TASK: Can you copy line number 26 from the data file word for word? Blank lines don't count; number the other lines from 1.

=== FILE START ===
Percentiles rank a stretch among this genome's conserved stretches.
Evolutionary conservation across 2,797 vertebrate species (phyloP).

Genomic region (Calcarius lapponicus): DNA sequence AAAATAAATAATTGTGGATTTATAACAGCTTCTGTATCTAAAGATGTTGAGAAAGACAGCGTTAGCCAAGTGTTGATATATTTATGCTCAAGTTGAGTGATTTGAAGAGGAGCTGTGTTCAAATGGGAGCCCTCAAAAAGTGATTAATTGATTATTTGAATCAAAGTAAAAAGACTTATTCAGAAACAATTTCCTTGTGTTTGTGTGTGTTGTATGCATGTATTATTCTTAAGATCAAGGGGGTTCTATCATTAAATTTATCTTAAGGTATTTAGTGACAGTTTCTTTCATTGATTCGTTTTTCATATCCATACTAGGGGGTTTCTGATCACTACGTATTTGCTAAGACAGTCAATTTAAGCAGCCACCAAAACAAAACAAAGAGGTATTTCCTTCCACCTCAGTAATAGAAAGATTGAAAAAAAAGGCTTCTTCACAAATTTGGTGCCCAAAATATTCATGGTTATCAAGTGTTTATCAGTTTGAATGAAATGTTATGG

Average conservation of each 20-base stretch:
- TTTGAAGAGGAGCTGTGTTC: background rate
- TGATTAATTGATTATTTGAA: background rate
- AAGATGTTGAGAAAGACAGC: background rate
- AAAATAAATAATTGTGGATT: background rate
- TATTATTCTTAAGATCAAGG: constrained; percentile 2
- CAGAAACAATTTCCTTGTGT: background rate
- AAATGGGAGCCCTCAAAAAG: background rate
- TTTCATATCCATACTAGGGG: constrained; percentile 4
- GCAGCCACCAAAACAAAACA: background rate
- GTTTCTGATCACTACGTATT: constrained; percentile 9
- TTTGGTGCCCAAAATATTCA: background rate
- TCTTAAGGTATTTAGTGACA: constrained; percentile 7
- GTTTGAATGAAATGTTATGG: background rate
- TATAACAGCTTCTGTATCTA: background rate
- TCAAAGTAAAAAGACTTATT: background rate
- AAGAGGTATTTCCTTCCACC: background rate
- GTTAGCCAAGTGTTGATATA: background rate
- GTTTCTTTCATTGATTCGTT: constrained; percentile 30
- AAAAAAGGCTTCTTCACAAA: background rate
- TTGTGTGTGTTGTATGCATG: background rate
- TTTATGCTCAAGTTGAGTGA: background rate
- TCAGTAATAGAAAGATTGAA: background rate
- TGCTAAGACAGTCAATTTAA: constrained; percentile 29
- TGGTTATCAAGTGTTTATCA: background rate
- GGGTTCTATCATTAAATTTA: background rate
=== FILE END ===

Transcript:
- TCAGTAATAGAAAGATTGAA: background rate